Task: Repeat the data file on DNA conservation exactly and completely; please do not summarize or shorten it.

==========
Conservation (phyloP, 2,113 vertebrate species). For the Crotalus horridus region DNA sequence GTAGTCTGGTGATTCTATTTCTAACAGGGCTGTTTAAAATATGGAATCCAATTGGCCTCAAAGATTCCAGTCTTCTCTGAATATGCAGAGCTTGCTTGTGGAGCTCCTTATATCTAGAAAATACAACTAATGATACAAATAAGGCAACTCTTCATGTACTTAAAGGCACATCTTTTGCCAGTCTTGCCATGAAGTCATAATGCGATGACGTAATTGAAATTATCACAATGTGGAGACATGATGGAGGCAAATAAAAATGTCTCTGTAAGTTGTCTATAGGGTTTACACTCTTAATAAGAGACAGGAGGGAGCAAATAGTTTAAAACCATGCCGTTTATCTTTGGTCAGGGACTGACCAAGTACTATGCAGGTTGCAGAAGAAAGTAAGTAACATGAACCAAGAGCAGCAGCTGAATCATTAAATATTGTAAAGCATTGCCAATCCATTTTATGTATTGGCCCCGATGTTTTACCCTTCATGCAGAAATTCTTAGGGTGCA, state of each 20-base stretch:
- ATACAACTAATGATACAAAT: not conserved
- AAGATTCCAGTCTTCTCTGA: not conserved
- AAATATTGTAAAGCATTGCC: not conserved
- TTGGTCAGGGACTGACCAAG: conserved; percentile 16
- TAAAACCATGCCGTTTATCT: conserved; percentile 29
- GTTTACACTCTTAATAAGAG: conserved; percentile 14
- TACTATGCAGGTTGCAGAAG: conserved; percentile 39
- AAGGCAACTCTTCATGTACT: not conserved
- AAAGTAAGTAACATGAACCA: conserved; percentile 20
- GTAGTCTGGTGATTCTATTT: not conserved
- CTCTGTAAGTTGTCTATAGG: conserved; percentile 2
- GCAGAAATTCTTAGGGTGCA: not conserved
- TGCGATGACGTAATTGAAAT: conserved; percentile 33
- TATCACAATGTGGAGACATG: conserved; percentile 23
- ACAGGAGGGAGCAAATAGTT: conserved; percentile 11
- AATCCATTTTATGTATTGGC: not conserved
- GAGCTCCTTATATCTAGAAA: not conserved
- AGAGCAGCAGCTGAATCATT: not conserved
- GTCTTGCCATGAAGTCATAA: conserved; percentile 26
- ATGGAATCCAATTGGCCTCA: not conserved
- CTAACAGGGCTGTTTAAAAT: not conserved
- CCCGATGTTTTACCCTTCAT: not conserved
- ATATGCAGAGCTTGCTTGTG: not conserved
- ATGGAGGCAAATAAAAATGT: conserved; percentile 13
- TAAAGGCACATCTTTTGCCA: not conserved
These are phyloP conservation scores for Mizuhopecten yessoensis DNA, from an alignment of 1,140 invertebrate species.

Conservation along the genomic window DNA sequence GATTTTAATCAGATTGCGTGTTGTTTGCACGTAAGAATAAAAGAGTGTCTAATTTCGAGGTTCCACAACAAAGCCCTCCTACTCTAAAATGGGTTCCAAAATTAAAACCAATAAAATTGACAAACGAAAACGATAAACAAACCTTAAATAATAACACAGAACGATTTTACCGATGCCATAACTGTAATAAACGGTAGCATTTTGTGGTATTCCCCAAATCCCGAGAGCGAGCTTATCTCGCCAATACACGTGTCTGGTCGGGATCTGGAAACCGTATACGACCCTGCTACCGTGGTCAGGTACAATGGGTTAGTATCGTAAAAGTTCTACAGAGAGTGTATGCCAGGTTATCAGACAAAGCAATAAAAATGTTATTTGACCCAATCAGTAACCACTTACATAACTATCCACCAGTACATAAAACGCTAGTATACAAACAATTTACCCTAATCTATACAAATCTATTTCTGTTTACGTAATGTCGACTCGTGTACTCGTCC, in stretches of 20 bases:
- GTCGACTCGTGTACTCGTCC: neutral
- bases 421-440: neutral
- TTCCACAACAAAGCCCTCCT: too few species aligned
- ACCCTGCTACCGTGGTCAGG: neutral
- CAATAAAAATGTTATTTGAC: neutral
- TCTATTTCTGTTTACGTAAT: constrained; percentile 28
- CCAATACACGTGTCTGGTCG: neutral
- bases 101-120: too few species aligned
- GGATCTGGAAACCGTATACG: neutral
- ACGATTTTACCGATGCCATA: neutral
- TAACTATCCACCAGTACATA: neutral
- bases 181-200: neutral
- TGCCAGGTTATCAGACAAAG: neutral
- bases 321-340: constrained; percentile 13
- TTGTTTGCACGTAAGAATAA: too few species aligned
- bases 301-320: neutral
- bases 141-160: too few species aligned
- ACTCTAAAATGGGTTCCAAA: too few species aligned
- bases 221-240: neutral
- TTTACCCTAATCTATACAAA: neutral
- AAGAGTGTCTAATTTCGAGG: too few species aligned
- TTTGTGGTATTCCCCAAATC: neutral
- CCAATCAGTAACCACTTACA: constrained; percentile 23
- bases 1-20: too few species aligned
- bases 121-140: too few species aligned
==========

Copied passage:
Conservation (phyloP, 2,113 vertebrate species). For the Crotalus horridus region DNA sequence GTAGTCTGGTGATTCTATTTCTAACAGGGCTGTTTAAAATATGGAATCCAATTGGCCTCAAAGATTCCAGTCTTCTCTGAATATGCAGAGCTTGCTTGTGGAGCTCCTTATATCTAGAAAATACAACTAATGATACAAATAAGGCAACTCTTCATGTACTTAAAGGCACATCTTTTGCCAGTCTTGCCATGAAGTCATAATGCGATGACGTAATTGAAATTATCACAATGTGGAGACATGATGGAGGCAAATAAAAATGTCTCTGTAAGTTGTCTATAGGGTTTACACTCTTAATAAGAGACAGGAGGGAGCAAATAGTTTAAAACCATGCCGTTTATCTTTGGTCAGGGACTGACCAAGTACTATGCAGGTTGCAGAAGAAAGTAAGTAACATGAACCAAGAGCAGCAGCTGAATCATTAAATATTGTAAAGCATTGCCAATCCATTTTATGTATTGGCCCCGATGTTTTACCCTTCATGCAGAAATTCTTAGGGTGCA, state of each 20-base stretch:
- ATACAACTAATGATACAAAT: not conserved
- AAGATTCCAGTCTTCTCTGA: not conserved
- AAATATTGTAAAGCATTGCC: not conserved
- TTGGTCAGGGACTGACCAAG: conserved; percentile 16
- TAAAACCATGCCGTTTATCT: conserved; percentile 29
- GTTTACACTCTTAATAAGAG: conserved; percentile 14
- TACTATGCAGGTTGCAGAAG: conserved; percentile 39
- AAGGCAACTCTTCATGTACT: not conserved
- AAAGTAAGTAACATGAACCA: conserved; percentile 20
- GTAGTCTGGTGATTCTATTT: not conserved
- CTCTGTAAGTTGTCTATAGG: conserved; percentile 2
- GCAGAAATTCTTAGGGTGCA: not conserved
- TGCGATGACGTAATTGAAAT: conserved; percentile 33
- TATCACAATGTGGAGACATG: conserved; percentile 23
- ACAGGAGGGAGCAAATAGTT: conserved; percentile 11
- AATCCATTTTATGTATTGGC: not conserved
- GAGCTCCTTATATCTAGAAA: not conserved
- AGAGCAGCAGCTGAATCATT: not conserved
- GTCTTGCCATGAAGTCATAA: conserved; percentile 26
- ATGGAATCCAATTGGCCTCA: not conserved
- CTAACAGGGCTGTTTAAAAT: not conserved
- CCCGATGTTTTACCCTTCAT: not conserved
- ATATGCAGAGCTTGCTTGTG: not conserved
- ATGGAGGCAAATAAAAATGT: conserved; percentile 13
- TAAAGGCACATCTTTTGCCA: not conserved
These are phyloP conservation scores for Mizuhopecten yessoensis DNA, from an alignment of 1,140 invertebrate species.

Conservation along the genomic window DNA sequence GATTTTAATCAGATTGCGTGTTGTTTGCACGTAAGAATAAAAGAGTGTCTAATTTCGAGGTTCCACAACAAAGCCCTCCTACTCTAAAATGGGTTCCAAAATTAAAACCAATAAAATTGACAAACGAAAACGATAAACAAACCTTAAATAATAACACAGAACGATTTTACCGATGCCATAACTGTAATAAACGGTAGCATTTTGTGGTATTCCCCAAATCCCGAGAGCGAGCTTATCTCGCCAATACACGTGTCTGGTCGGGATCTGGAAACCGTATACGACCCTGCTACCGTGGTCAGGTACAATGGGTTAGTATCGTAAAAGTTCTACAGAGAGTGTATGCCAGGTTATCAGACAAAGCAATAAAAATGTTATTTGACCCAATCAGTAACCACTTACATAACTATCCACCAGTACATAAAACGCTAGTATACAAACAATTTACCCTAATCTATACAAATCTATTTCTGTTTACGTAATGTCGACTCGTGTACTCGTCC, in stretches of 20 bases:
- GTCGACTCGTGTACTCGTCC: neutral
- bases 421-440: neutral
- TTCCACAACAAAGCCCTCCT: too few species aligned
- ACCCTGCTACCGTGGTCAGG: neutral
- CAATAAAAATGTTATTTGAC: neutral
- TCTATTTCTGTTTACGTAAT: constrained; percentile 28
- CCAATACACGTGTCTGGTCG: neutral
- bases 101-120: too few species aligned
- GGATCTGGAAACCGTATACG: neutral
- ACGATTTTACCGATGCCATA: neutral
- TAACTATCCACCAGTACATA: neutral
- bases 181-200: neutral
- TGCCAGGTTATCAGACAAAG: neutral
- bases 321-340: constrained; percentile 13
- TTGTTTGCACGTAAGAATAA: too few species aligned
- bases 301-320: neutral
- bases 141-160: too few species aligned
- ACTCTAAAATGGGTTCCAAA: too few species aligned
- bases 221-240: neutral
- TTTACCCTAATCTATACAAA: neutral
- AAGAGTGTCTAATTTCGAGG: too few species aligned
- TTTGTGGTATTCCCCAAATC: neutral
- CCAATCAGTAACCACTTACA: constrained; percentile 23
- bases 1-20: too few species aligned
- bases 121-140: too few species aligned